Writing Wednesdays: Should you make character profiles?

Character profiles can be a really useful tool - do you use them?
My last Writing Wednesdays post talked
about the fact that it’s important to make notes when you’re working on a
story; this week, I wanted to talk about character profiles.

For those of you confused by the term, I’m simply talking about a kind of fact-file on your characters. Even if, like me, you’re terrible at plotting your story when you start out with a new idea, you should still be able to pull together a character profile. It’s not intimidating, I promise.
A character profile can be as
comprehensive as you like, and they can be really helpful when you’re starting
out on a new story, to help you flesh out your characters – especially important
if your story is very character-driven. They also make for great reference points throughout the story, and they’re good for sparking inspiration if you hit a bit of a block with your story.
I’ve talked before about character development, writing relatable characters and about making notes on your characters, but this is something I want to
drive home: it’s important to know your characters.
Start out simple. Jot down their name,
their age, their key physical attributes. (Because trust me, someone will
notice if your main character’s eyes change from blue to brown after chapter
three, even if you miss it.)
Then start working on their personality
traits. Maybe they’re stubborn, or impulsive. Maybe they’re conscientious and
the mum of the group.
And fun tip, if you’re as much of a loser
as I am: try sorting them with the Pottermore quiz. If you can work out what
Hogwarts house they’re in, it’ll help you think about what kind of personality
the character has and what drives them. (Slytherin? You know they’re ambitious.
Gryffindor? Impulsive af.)
If you want to go that bit further, don’t
just think about what they look and act like, or what their favourite TV show
is. Consider some of these things to develop your character, to get you started:
  • What they’re scared of
  • What they wanted to be growing up
  • Their favourite season
  • Who they admire/who their hero is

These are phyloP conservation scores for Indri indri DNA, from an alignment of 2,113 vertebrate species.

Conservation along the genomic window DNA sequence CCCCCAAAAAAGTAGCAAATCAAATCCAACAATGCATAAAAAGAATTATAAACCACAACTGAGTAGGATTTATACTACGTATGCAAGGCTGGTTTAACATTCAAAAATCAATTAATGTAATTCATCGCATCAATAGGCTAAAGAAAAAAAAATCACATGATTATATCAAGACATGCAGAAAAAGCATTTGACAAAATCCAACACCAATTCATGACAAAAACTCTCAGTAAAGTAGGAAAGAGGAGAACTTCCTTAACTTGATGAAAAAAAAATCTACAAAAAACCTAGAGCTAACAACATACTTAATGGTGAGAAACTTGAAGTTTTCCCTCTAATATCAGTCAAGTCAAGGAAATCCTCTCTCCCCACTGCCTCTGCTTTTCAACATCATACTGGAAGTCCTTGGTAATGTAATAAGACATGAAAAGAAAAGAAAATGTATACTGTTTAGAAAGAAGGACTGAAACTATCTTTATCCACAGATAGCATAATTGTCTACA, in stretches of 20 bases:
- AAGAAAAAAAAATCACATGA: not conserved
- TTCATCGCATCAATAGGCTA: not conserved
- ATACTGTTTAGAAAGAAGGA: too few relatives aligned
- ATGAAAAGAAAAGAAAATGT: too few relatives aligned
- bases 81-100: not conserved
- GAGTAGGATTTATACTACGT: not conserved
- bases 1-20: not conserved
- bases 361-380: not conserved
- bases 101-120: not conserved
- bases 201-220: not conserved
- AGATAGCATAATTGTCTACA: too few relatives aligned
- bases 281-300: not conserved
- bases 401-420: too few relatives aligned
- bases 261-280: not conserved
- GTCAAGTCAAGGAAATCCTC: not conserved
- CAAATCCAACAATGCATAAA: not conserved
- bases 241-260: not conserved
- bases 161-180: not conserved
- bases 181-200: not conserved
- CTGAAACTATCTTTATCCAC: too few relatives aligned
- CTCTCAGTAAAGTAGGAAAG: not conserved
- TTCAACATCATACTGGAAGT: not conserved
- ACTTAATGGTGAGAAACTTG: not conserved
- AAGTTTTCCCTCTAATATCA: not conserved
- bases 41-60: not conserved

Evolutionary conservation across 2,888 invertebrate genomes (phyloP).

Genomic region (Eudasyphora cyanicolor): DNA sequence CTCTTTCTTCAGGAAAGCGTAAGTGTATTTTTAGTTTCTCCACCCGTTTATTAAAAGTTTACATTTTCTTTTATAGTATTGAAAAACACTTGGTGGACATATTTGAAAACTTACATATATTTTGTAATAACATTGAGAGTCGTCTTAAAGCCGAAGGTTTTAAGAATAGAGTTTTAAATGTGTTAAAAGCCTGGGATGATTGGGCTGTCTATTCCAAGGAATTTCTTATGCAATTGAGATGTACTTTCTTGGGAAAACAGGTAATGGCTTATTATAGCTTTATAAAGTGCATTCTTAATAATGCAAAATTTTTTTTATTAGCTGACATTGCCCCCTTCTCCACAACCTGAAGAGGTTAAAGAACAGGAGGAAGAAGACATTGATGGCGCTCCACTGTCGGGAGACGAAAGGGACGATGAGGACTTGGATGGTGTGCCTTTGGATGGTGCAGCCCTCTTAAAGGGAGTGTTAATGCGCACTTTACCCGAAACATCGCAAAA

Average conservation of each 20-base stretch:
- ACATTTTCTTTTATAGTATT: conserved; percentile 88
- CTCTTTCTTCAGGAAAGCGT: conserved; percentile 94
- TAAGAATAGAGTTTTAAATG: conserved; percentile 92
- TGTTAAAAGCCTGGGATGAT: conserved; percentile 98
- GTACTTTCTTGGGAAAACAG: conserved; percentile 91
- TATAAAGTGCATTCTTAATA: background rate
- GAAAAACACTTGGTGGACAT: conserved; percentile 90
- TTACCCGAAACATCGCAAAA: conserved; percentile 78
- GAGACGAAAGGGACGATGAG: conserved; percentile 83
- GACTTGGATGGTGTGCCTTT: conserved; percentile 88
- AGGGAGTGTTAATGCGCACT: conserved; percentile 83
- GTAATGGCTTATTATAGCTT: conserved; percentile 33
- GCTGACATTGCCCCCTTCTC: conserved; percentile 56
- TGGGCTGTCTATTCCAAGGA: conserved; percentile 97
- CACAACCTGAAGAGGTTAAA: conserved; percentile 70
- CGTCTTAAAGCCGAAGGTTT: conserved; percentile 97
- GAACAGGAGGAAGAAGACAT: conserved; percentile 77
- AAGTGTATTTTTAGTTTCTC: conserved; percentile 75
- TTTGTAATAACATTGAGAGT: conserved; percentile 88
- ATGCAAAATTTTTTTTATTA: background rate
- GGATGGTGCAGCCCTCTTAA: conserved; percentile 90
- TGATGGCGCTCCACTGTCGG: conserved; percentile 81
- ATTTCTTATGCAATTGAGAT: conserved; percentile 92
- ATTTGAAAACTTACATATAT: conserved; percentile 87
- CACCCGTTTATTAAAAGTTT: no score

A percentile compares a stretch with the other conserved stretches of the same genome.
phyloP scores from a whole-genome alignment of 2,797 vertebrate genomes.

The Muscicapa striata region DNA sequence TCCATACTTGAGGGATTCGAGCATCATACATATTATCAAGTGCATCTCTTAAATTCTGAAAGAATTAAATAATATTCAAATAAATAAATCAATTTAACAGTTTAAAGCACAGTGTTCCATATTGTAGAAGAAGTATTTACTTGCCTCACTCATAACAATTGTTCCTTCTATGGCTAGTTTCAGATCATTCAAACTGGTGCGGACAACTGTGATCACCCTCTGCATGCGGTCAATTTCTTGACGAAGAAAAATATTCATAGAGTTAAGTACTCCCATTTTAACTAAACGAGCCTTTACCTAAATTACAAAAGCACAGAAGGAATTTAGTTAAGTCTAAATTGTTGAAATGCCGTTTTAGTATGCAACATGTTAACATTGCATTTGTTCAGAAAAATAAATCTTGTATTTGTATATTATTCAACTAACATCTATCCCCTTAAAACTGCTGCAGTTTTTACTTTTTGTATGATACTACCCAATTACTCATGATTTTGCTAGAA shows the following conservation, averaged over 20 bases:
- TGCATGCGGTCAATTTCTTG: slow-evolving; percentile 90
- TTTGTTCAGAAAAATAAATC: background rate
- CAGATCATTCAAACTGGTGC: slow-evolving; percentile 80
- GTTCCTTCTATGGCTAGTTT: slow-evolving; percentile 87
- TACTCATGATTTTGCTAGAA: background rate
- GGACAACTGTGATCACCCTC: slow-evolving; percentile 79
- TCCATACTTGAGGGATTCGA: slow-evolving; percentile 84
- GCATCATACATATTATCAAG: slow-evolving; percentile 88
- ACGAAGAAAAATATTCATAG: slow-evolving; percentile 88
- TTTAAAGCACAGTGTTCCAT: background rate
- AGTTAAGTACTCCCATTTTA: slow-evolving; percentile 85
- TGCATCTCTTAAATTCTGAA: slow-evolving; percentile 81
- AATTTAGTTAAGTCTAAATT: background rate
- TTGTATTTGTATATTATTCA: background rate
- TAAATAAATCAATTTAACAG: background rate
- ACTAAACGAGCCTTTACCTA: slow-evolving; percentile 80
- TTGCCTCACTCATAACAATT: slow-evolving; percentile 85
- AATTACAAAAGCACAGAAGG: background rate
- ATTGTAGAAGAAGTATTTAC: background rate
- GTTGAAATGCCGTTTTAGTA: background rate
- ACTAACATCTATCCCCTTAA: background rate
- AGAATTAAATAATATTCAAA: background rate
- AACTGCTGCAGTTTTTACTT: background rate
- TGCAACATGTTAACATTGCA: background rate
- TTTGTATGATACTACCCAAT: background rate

• Their thoughts on religion
  • What they’re good at versus what they like
  • Where they want to be in three/five years/whatever
  • What are they like when they get sick?
  • Do they use social media? Which ones? What kind of accounts do they follow?
  • If they were throwing a dinner party, what would they cook? (Getting delivery is an option.)

You don’t even have to use these things in
your story. The point of creating a character profile isn’t so that you put
everything you think up about your character into the story. It might not ever
come up that they have a crippling fear of heights or that they really hate
roses or that they never got into the Game of Thrones hype. But maybe they
never got into that hype because they don’t like fantasy or they didn’t like
reading at school or maybe it’s just that they don’t have the attention span to
bother to remember who’s who. Coming up with all these little details might spark
something about your character that you do use in the story.

Again: you can be as comprehensive with your character profile as you want. You can include anything and everything. Whatever you think might be useful and whatever you think might not be.

Character profiles are an extremely useful tool, and definitely worth knocking together for your main characters. They can be useful for any of the secondary characters in your novel too, but be careful not to get bogged down in trying to make them as detailed as possible for each and every one of your characters.

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There are tons of free online Q&As or
character questionnaires to help you out, if you need some more inspiration.


Do you use character profiles? If you’ve got some tips to share, add them in the comments!

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